Navigation Links
Computer program traces ancestry using anonymous DNA samples
Date:9/20/2007

Troy, N.Y. -- A group of computer scientists, mathematicians, and biologists from around the world have developed a computer algorithm that can help trace the genetic ancestry of thousands of individuals in minutes, without any prior knowledge of their background. The teams findings will be published in the September 2007 edition of the journal PLoS Genetics.

Unlike previous computer programs of its kind that require prior knowledge of an individuals ancestry and background, this new algorithm looks for specific DNA markers known as single nucleotide polymorphisms, or SNPs (pronounced snips), and needs nothing more than a DNA sample in the form of a simple cheek swab. The researchers used genetic data from previous studies to perform and confirm their research, including the new HapMap database, which is working to uncover and map variations in the human genome.

Now that we have found that the program works well, we hope to implement it on a much larger scale, using hundreds of thousands of SNPs and thousands of individuals, said Petros Drineas, the senior author of the study and assistant professor of computer science at Rensselaer Polytechnic Institute. The program will be a valuable tool for understanding our genetic ancestry and targeting drugs and other medical treatments because it might be possible that these can affect people of different ancestry in very different ways.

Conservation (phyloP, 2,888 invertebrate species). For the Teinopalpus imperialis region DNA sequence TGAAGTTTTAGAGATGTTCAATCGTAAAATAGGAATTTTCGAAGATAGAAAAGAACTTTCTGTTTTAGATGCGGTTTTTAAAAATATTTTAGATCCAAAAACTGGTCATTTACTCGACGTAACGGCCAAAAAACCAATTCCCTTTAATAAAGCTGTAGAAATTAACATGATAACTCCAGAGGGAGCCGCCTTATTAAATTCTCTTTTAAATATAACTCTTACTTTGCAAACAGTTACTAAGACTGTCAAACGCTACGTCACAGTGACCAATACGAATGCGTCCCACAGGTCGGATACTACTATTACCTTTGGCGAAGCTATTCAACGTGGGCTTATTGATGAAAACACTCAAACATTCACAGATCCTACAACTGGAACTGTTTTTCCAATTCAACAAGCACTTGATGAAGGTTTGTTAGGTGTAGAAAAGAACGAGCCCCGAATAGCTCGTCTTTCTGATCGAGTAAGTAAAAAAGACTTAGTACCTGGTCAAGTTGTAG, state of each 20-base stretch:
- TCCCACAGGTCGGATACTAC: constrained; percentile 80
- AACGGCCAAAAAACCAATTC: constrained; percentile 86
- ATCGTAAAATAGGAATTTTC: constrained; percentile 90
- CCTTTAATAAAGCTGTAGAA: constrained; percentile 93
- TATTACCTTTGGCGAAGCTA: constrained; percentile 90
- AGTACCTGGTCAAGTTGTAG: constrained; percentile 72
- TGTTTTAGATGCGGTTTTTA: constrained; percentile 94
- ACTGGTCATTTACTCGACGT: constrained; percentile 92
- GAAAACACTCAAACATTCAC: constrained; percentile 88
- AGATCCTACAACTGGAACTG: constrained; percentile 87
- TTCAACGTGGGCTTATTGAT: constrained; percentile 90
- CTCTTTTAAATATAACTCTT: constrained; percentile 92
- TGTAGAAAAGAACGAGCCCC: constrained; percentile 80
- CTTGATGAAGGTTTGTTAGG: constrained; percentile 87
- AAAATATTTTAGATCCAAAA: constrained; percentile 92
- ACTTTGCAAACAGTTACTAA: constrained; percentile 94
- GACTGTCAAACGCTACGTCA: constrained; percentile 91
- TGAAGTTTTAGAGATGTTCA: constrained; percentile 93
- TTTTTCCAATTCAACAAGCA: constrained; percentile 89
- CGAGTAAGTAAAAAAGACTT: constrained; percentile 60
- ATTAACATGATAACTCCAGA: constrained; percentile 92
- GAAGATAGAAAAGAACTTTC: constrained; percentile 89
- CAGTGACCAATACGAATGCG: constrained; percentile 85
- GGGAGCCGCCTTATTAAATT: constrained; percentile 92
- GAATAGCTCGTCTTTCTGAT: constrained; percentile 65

Understanding our unique genetic makeup is a crucial step to unraveling the genetic basis for complex diseases, according to the paper. Although the human genome is 99 percent the same from human to human, it is that 1 percent that can have a major impact on our response to diseases, viruses, medications, and toxins. If researchers can uncover the minute genetic details that set each of us apart, biomedical research and treatments can be better customized for each individual, Drineas said.

This program will help people understand their unique backgrounds and aid historians and anthropologists in their study of where different populations originated and how humans became such a hugely diverse, global society.

Their program was more than 99 percent accurate and correctly identified the ancestry of hundreds of individuals. This included people from genetically similar populations (such as Chinese and Japanese) and complex genetic populations like Puerto Ricans who can come from a variety of backgrounds including Native American, European, and African.

When we compared our findings to the existing datasets, only one individual was incorrectly identified and his background was almost equally close between Chinese and Japanese, Drineas said.

In addition to Drineas, the algorithm was developed by scientists from California, Puerto Rico, and Greece. The researchers involved include lead author Peristera Paschou from the Democritus University of Thrace in Greece; Elad Ziv, Esteban G. Burchard, and Shweta Choudhry from the University of California, San Francisco; William Rodriguez-Cintron from the University of Puerto Rico School of Medicine in San Juan; and Michael W. Mahoney from Yahoo! Research in California.